Two big names in the world of football, are managers Jose Mourinho and Brendan Rodgers. We wish the two "gaffers" a very happy birthday today, as Jose turns 54 and Brendan turns 44. Born exactly 10 years apart, the Irish and Portuguese managers have turned fortunes around for their clubs. Jose, it could be said, is a far more successful manager, owing to his experience, whereas Brendan is yet to add more achievements to his arsenal.
As manager, Brendan began at Watford (08-09) before going to Reading (09), Swansea City (10-12), Liverpool (12-15) and is currently at Celtic, since 2016. Jose started out at Benfica (01), then moved to Uniao de Leiria (01-02), Porto (02-04), Chelsea (04-07), Inter Milan (08-10), Real Madrid (10-13), Chelsea again (13-15) and now Manchester United, since last year. Ironically enough, Brendan was invited by Jose to join Chelsea as a youth manager in 2004, later being promoted to reserve manager in 2006.
The two have had a good relationship over the years. When Brendan left Liverpool, Jose was particularly affected by it and thought that he should have been given more time. He said, "You know, I feel sorry that somebody lost his job. I’m speaking about the circumstances that made Brendan lose his job. I don’t like people being excited that a new manager is coming. I don’t like a player to say: ‘Now, we are going to give extra to prove to the new manager.’ Give to Brendan! Not to the new manager."
Back when Liverpool would take on Chelsea, the two managers would turn rivals. Brendan commented on their relationship: "We probably don’t have as much contact now but the respect has not left. The opportunity to work with him in that period of three-and-a-bit years was invaluable to me and hopefully in some ways I helped him because we had a lot of communication. But of course when you’re fighting for the same competition, the friendship… I have a huge respect for him, he’s a wonderful man and coach but you are so engrossed in your own work that you don’t communicate as much, you don’t have the conversations you had before and ultimately you become a rival. But certainly the respect hasn’t dropped or been lost. He is a good man."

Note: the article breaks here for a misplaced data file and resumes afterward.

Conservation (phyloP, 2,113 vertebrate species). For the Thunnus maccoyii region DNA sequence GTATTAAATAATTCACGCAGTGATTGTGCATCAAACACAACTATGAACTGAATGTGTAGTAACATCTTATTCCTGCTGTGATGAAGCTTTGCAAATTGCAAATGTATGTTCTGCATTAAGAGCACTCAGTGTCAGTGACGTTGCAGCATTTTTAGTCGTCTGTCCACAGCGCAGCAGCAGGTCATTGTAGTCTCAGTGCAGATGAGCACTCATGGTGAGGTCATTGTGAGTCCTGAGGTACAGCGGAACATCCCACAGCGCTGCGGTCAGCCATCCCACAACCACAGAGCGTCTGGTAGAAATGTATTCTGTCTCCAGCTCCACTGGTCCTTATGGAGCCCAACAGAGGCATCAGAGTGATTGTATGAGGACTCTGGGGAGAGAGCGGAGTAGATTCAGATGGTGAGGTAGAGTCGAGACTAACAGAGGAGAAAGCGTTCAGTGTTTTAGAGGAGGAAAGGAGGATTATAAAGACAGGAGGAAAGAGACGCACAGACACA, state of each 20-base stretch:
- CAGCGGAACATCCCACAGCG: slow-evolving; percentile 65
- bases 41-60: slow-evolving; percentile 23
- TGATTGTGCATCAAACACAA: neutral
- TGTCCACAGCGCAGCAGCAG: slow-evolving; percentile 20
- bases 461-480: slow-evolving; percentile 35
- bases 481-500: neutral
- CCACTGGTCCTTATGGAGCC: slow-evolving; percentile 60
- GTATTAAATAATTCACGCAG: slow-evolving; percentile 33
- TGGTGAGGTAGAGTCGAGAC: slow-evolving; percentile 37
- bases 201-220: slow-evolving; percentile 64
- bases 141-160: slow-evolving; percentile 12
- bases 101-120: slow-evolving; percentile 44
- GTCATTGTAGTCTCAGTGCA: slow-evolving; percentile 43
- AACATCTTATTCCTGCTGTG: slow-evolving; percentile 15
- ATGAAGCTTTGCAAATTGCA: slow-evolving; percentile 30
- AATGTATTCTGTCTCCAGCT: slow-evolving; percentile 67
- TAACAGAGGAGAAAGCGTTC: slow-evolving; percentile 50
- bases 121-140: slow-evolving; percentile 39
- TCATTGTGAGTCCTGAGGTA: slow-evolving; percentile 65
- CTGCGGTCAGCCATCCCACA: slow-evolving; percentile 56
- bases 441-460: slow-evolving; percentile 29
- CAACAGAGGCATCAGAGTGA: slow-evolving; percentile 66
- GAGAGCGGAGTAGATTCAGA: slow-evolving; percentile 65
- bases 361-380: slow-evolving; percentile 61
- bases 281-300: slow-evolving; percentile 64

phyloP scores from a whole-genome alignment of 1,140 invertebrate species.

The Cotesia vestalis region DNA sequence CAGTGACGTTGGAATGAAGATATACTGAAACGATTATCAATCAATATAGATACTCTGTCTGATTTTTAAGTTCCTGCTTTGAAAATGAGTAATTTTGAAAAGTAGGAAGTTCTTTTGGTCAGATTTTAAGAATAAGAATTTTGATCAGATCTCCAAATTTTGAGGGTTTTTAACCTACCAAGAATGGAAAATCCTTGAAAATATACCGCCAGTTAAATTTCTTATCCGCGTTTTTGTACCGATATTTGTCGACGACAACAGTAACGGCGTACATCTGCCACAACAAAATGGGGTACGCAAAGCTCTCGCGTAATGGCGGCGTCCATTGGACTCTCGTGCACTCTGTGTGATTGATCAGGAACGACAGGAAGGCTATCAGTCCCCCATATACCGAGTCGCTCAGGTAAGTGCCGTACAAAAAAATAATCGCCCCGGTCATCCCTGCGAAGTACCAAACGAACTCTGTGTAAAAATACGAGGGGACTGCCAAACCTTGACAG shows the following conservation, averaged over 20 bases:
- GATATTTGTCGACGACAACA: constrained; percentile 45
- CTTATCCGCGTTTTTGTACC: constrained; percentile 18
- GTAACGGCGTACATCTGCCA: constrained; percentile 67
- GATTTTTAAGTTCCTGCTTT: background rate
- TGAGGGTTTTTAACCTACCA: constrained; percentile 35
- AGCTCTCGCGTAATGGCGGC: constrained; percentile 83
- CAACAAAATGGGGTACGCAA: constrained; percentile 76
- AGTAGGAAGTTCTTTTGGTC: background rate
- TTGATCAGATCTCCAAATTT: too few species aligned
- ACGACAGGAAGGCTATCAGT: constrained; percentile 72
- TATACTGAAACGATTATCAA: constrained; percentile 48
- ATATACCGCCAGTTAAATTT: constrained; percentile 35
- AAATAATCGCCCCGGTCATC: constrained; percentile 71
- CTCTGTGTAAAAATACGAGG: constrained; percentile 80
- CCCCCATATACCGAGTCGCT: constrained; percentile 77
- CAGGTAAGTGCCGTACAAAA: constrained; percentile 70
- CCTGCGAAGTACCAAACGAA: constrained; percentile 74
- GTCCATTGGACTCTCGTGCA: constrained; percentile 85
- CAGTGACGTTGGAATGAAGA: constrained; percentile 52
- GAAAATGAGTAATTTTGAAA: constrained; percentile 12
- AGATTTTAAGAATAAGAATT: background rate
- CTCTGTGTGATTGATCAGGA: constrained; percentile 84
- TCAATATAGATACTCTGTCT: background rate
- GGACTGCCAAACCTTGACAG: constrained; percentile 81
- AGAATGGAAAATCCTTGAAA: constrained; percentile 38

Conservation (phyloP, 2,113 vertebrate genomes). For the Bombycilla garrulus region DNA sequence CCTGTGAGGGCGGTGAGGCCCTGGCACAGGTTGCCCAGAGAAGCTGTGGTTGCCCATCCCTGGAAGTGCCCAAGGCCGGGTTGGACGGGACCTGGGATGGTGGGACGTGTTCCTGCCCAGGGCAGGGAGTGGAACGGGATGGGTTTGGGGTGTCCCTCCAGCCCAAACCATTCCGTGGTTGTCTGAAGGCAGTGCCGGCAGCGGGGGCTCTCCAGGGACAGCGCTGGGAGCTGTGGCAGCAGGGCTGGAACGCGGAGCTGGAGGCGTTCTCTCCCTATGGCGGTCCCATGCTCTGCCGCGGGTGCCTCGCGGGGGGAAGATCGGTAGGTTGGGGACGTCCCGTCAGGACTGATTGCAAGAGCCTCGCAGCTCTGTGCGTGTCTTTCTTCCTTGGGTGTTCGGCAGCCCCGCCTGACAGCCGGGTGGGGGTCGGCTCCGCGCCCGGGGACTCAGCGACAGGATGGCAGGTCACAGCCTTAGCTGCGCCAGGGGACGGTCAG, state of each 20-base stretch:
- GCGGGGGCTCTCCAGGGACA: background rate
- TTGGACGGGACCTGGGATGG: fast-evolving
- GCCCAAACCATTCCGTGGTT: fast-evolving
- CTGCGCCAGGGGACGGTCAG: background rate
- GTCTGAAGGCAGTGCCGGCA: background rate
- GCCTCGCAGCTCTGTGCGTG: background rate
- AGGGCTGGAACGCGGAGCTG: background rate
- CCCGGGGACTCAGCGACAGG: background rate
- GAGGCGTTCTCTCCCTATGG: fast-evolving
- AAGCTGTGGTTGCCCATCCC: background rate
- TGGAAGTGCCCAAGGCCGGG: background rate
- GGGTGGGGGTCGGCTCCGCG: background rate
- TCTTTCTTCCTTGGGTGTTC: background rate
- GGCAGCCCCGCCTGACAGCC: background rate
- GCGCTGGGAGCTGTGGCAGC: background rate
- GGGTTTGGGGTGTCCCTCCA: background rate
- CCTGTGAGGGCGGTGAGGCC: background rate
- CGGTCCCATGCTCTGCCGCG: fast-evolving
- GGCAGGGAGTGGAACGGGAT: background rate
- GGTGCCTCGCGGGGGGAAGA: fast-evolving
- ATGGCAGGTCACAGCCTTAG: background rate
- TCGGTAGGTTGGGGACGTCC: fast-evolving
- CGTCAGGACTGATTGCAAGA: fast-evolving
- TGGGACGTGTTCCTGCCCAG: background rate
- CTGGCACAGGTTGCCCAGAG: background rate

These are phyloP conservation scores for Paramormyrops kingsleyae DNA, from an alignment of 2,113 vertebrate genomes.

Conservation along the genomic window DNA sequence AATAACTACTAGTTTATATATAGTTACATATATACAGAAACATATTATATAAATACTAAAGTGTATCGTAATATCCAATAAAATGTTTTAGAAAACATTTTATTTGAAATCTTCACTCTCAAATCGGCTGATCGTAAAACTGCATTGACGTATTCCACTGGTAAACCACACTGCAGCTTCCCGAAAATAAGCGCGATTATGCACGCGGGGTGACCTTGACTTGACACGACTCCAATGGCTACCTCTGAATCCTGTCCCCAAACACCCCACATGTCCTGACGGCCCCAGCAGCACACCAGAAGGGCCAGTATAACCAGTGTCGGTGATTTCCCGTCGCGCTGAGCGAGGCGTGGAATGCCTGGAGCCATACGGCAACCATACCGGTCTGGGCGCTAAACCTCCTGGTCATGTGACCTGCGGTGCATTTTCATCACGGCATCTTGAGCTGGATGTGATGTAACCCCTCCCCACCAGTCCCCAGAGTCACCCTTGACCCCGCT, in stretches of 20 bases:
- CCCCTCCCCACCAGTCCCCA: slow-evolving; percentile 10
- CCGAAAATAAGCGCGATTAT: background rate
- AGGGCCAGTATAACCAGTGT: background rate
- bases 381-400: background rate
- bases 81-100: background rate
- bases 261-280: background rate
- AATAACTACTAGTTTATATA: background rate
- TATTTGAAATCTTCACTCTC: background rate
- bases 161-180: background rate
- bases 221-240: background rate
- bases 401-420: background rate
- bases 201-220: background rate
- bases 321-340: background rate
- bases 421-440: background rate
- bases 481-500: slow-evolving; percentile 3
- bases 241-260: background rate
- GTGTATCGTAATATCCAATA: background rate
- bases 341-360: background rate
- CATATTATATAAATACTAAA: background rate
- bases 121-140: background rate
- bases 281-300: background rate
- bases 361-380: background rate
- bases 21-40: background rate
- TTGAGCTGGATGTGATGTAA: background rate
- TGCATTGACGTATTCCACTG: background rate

Let's have a look at their styles then. When the defensive Chelsea would often frustrate the offensive Liverpool to a draw, it is enough to tell you about their approach to games. Rodgers wasn't too happy about that, saying how it's not difficult to coach to just get 10 players right on the 18-yard box. He also didn't appreciate Jose's team's deliberate time wasting. Rodgers believes in his teams keeping possession of the ball and playing a flowing passing game with the ball always moving, with a flair of attack. In defence, he likes his team to put a lot of pressure on the opposing team. Liverpool legend Steven Gerrard has described Rodgers' one-on-one management as the best he has seen.
Mourinho, on the other hand, has often been accused for playing defensive, dull football to grind out results. He is known for 'parking the bus', which means that he lines up all his players close to goal to purely defend and simply 'see it out' for the 90 minutes. He has been criticised for playing 'negative' by a few coaches and players. One of them was Dutch legend Johan Cruyff, who said: "Jose Mourinho is a negative coach. He only cares about the result and doesn't care much for good football. He is not a football coach. To play at home with seven defenders, you must be very afraid."
Otherwise, Jose is highly renowned for his tactical prowess, game management and adaptability to different situations. A usual feature of his teams is playing with three or more central midfielders, as Mourinho has stressed midfield superiority as crucial in winning games. He is regarded by various players, coaches, commentators, critics as one of the greatest and most successful managers in the world, giving him the nickname of 'The Special One'.
So, what do you think? Who has a better style of football? Is football all about the results, or also about what makes it a beautiful game? Let us know in the comments below.